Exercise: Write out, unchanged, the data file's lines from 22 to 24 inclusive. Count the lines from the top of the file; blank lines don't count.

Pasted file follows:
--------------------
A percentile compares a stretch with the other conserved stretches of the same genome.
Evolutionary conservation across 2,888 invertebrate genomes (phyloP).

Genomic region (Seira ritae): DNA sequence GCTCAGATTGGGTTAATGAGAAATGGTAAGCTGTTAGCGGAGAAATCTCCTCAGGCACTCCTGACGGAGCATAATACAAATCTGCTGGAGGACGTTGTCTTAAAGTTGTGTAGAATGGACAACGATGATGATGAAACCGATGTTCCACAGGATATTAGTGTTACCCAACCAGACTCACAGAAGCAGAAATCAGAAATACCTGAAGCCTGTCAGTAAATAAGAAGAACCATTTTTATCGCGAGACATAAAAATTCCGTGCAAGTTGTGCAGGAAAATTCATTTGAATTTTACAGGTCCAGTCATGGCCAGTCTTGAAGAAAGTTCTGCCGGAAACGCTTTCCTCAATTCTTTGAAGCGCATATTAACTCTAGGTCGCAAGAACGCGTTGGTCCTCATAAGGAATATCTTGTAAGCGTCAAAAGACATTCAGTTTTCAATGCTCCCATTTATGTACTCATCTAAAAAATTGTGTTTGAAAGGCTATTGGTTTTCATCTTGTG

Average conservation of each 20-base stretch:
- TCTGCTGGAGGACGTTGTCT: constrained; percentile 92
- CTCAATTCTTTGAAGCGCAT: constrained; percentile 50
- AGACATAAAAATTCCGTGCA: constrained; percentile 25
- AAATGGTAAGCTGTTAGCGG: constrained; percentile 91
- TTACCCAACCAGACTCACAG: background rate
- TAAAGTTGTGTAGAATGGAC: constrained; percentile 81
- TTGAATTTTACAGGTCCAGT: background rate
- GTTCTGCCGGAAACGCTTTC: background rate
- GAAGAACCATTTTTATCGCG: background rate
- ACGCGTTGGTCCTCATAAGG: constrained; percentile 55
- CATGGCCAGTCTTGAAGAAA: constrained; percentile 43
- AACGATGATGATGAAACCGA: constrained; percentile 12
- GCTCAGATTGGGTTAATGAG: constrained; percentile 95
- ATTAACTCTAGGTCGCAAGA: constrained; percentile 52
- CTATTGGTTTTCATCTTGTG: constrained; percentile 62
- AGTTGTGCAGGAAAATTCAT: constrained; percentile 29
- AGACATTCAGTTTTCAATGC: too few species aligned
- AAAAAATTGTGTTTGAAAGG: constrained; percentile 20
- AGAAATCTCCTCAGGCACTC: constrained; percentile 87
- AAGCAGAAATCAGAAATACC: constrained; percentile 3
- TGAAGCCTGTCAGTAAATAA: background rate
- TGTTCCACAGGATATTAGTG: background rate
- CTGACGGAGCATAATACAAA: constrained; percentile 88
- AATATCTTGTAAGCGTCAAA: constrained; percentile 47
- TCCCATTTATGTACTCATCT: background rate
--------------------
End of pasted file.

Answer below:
- AAAAAATTGTGTTTGAAAGG: constrained; percentile 20
- AGAAATCTCCTCAGGCACTC: constrained; percentile 87
- AAGCAGAAATCAGAAATACC: constrained; percentile 3